How to Estimate the Value of a Totaled Vehicle

by Larry Darter

When the cost of repairing a damaged vehicle exceeds a percentage of the fair market or actual cash value of the vehicle, insurance companies will declare it a total loss. According to Edmunds.com, some insurers declare a vehicle totaled if damages are at or above 51 percent of its fair market value, while others will total at 80 percent. An understanding by consumers of how to estimate the value of a totaled vehicle helps obtain fair settlements from insurance companies on a totaled vehicle.

1

Research the third-party vehicle valuation guides and familiarize yourself with the different valuation values. The three guides most often used by insurers are NADA Blue Book, Kelley Blue Book and Edmunds. Valuation guides give three values for used vehicles ranging from the wholesale value to retail value after taking into consideration the condition of the vehicle, options and mileage. Totaled vehicle value tends to be about 75 to 80 percent of the published "blue book" value or a little less than published trade-in value.

2

Factor in things that might cause totaled vehicle value to differ from third-party valuations. For example, recent investments in the vehicle--such as a new paint job, new tires, premium wheels or sound systems or major mechanical improvements--can increase the value of a totaled vehicle. Similarly, previous damage that existed before the damage that resulted in the vehicle being totaled will lower the totaled vehicle value.

3

Consult other sources besides the blue book valuation sources, such as used car print or online ads in your area. Since fair market value of a totaled vehicle is related to the cost of similar vehicles in comparable condition with the same options and mileage, these sources can provide more accurate valuation models. One of the easiest methods for determining fair market value is finding several same type vehicles currently for sale in your area with similar options, similar mileage and condition and comparing the advertised prices. After obtaining this information, calculate an average sale price.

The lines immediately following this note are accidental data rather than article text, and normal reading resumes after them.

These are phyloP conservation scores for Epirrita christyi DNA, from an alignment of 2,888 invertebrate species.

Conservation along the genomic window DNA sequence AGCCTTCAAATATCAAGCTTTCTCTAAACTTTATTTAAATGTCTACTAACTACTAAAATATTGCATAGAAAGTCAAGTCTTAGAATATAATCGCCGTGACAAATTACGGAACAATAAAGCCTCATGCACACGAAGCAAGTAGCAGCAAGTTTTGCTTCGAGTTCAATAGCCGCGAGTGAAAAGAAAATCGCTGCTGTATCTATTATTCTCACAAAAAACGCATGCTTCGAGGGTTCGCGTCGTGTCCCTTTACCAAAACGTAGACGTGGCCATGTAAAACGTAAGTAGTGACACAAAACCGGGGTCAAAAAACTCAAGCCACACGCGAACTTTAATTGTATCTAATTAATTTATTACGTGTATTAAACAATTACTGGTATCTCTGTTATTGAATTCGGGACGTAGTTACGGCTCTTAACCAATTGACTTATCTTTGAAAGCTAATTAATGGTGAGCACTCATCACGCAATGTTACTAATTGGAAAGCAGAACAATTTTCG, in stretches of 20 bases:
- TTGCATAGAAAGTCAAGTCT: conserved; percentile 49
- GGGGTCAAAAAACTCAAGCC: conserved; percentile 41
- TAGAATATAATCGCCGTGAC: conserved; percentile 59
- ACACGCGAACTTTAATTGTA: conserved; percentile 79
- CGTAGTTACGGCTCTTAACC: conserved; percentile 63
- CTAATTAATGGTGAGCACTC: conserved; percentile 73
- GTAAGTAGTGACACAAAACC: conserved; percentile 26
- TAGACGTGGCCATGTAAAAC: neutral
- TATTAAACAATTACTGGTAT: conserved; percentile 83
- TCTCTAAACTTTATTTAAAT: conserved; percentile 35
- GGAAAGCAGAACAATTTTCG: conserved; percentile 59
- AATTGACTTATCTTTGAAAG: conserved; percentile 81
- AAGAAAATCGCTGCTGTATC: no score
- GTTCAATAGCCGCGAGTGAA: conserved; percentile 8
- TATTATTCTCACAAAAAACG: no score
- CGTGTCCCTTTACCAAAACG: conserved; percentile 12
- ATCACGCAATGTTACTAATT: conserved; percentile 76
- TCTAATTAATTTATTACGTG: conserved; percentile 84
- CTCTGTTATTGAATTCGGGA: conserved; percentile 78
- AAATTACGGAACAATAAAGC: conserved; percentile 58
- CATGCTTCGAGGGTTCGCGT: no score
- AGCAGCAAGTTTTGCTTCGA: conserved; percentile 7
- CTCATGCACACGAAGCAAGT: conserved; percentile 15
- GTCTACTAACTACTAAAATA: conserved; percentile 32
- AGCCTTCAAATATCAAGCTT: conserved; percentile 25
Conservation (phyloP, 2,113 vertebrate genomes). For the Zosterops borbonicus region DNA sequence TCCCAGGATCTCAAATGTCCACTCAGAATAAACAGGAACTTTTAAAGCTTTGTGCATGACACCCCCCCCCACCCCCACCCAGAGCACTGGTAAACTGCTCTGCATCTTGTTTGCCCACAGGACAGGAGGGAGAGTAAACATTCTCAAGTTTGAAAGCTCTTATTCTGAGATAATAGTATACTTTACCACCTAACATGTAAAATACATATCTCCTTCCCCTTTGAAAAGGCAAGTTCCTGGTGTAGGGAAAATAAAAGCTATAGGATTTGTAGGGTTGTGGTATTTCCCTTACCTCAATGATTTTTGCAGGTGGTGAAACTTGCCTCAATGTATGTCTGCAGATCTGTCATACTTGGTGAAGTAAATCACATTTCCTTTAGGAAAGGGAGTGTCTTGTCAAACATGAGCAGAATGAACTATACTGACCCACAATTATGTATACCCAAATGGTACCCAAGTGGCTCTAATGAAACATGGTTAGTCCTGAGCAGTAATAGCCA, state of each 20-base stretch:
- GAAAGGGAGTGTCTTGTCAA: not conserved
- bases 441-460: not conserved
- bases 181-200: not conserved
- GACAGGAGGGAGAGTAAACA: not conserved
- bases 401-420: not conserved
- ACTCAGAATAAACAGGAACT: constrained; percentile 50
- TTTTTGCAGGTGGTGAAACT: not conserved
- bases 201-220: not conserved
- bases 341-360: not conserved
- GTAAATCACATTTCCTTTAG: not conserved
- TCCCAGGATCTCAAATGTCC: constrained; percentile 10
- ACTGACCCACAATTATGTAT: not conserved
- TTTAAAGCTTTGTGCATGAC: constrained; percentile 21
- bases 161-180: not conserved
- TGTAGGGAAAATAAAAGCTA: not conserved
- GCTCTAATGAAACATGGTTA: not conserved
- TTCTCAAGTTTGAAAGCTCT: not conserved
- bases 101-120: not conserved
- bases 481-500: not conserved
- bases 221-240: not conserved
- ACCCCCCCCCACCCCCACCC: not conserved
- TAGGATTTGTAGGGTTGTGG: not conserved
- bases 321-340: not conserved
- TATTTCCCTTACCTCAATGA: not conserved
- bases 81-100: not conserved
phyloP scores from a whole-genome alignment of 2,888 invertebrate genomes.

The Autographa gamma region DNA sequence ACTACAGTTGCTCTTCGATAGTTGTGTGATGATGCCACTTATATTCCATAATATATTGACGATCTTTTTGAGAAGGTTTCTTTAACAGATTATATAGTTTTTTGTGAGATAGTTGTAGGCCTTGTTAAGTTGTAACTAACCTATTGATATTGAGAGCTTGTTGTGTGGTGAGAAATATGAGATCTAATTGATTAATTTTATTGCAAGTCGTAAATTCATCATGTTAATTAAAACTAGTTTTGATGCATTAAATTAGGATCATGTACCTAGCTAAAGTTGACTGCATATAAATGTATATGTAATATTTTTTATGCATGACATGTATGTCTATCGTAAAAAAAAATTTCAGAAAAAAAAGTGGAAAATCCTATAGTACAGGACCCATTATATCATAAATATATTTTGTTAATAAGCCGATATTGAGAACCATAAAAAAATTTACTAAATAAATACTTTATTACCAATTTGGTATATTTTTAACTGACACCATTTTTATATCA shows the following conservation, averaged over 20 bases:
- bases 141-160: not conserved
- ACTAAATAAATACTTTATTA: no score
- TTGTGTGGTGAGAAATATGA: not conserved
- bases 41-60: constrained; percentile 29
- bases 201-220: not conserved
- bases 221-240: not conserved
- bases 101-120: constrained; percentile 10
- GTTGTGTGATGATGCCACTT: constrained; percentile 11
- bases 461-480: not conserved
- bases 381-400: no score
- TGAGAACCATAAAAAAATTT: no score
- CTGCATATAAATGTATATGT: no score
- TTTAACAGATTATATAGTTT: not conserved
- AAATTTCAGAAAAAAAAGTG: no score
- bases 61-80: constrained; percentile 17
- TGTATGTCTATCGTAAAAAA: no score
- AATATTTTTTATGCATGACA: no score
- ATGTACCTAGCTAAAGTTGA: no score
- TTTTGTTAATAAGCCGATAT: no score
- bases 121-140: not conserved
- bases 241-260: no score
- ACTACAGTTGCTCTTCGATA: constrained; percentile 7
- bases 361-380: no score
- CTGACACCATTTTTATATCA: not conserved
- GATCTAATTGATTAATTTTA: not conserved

4

Visit local dealers and find several representative vehicles of the same make, model and condition with comparable options and mileage offered for sale in your area and calculate an average sale price.

5

Involve yourself in the totaled vehicle valuation process rather than just taking an adjuster’s word for a figure offered. Instead of third party blue book values, some insurers use their own internal proprietary valuation databases or guides, dealer surveys, on-line pricing sites like Autosource.com and actual private party sales to determine the actual cash value of a totaled vehicle. If based on your own research, the adjuster’s totaled car value seems too low, ask questions about how the value was determined and be prepared to negotiate by offering at least three comparison values from your own research. Totaled vehicle value in general should as a minimum be the actual cash value of the car in its undamaged condition, less any insurance deductible plus salvage value.

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About the Author

Based in Arlington, Texas, Larry Darter has been writing articles on a broad range of topics including building and construction, outdoor recreation and personal finance since 2009. His articles have appeared on Suite101 and Associated Content. In addition, Darter writes content regularly on assignment for private clients. He holds a Bachelor of Science in accounting from the University of Central Oklahoma.

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